Progress always leaves a wake of nostalgia. This post is a ripple in that wake. Undoubtedly paper diapers are a wonderful invention, I applaud the advantages of this bit of progress. But there is a whimper of nostalgia I need to raise for the old cloth diapers, lest they be completely forgotten by a culture that fails to appreciate it's history.
Some kind person (or church group) gave us a month's subscription to a diaper service. Now the invention of paper diapers has destroyed an entire industry. The delivery driver would pick up our bag of nasty diapers, and leave us with a neat stack of folded, sanitized fresh diapers. This replaced a disgusting chore that we soon intimately experienced because we couldn't afford to continue the subscription. Now just think of the several small business entrepreneurs who have been frustrated or bankrupted in the crisis of change. No self respecting Republican can be proud of that record.
Cloth diapers were soft and cuddly for baby's chubby little buns. We learned to fold them in effective triangles that covered the vital areas with maximum comfort to junior. We learned to pin them with one hand in the diaper between the cloth and baby's skin for obvious reasons. An experienced mom (or dad) could quickly change these diapers without sticking herself (or himself). Part of that experience was to construe the contour of the installed diaper so as to keep it from falling from these little hips. Such costume malfunctions were embarrassing at least, and sometimes disastrous.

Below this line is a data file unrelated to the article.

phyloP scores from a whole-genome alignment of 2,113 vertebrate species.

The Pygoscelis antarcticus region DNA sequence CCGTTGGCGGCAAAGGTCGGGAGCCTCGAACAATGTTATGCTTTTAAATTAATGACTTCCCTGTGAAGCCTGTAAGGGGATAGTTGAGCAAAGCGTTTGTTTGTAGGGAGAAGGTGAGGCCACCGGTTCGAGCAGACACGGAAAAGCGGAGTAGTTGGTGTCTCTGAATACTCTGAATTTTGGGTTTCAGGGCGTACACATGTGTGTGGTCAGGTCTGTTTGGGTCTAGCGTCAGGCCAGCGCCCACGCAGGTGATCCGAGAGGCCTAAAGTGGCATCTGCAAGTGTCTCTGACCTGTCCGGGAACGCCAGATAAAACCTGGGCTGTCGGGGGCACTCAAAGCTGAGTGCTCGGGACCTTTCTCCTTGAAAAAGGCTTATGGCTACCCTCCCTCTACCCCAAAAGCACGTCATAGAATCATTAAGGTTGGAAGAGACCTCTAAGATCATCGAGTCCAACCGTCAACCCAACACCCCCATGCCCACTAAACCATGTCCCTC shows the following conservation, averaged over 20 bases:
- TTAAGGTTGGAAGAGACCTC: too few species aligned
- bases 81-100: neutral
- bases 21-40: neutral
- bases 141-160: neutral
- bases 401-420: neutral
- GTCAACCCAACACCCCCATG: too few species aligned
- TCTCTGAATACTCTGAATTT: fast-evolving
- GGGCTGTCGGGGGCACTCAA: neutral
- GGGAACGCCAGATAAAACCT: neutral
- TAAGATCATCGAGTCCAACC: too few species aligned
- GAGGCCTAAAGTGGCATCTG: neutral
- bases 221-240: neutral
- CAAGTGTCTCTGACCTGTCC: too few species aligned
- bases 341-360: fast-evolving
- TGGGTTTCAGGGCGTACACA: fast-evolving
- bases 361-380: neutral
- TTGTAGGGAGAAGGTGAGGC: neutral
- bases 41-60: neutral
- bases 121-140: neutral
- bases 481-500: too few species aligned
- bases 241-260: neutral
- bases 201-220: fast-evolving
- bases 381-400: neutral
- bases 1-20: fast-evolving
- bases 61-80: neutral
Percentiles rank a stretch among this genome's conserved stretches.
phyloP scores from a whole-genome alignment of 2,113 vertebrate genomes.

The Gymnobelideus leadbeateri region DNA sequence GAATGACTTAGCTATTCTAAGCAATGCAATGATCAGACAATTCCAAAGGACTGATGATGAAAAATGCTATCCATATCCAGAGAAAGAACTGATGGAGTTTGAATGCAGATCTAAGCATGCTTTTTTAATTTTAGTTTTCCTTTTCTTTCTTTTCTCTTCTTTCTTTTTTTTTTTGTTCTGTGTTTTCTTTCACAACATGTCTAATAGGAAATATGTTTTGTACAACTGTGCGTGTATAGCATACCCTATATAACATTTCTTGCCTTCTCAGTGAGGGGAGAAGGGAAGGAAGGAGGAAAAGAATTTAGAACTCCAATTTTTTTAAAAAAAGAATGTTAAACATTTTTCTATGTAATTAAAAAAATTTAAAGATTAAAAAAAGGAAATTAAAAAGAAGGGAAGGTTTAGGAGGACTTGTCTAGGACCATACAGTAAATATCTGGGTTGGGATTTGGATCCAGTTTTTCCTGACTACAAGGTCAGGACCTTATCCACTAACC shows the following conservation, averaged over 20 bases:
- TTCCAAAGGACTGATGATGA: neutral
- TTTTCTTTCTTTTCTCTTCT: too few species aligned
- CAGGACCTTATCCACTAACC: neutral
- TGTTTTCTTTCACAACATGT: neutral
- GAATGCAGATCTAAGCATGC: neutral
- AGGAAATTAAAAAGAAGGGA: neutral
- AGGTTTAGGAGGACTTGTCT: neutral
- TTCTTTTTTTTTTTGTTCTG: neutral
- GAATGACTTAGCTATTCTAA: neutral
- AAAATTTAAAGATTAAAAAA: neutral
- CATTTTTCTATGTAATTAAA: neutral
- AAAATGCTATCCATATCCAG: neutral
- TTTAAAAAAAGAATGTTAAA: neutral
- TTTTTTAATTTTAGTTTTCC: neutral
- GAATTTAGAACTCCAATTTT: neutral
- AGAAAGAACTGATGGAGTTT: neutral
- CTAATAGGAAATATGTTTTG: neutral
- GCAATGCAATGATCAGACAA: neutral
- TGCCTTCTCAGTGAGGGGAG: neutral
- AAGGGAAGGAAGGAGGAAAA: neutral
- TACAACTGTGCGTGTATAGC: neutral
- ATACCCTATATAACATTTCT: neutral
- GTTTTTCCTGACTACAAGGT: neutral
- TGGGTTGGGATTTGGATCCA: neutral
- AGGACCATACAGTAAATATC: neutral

Oh yes, diaper pins are now antiques I suppose. I can't remember the last one I saw. These were safety pins with plastic heads that were about 2 inches long. Sometimes the heavy cloth resisted easy piercing, so we learned the trick of dragging the pin through our hair to apply just enough grease to run the pin through the diaper most smoothly. I'll bet there are few, if any, reading this blog who remember that little trick.
A serendipity development was the discovery that cloth diapers make wonderful dust cloths. They were also wonderful clean up rags for spilled milk and other liquids. After all isn't that what they were manufactured to do?
In cold climates one can determine that diapers on the clothesline were dry when they freely flapped in the breeze. Before this they would swing stiffly back and forth like a board in the frosty air.
Of course when junior did his thing in these diapers it would drip on the floor. You would get wet, your furniture would get wet or your company (who insisted on holding baby) would get wet. And, of course, this was not just water. We then invented plastic pants to cover diapers, with elastic waist and leg openings to hold the urine inside. This gave way to concentrated ammonia and diaper rash which hit us in epidemic proportions.
And so it became necessary to invent paper diapers. Well, I'm sure this was progress, but it still leaves a little wake of nostalgia ripples.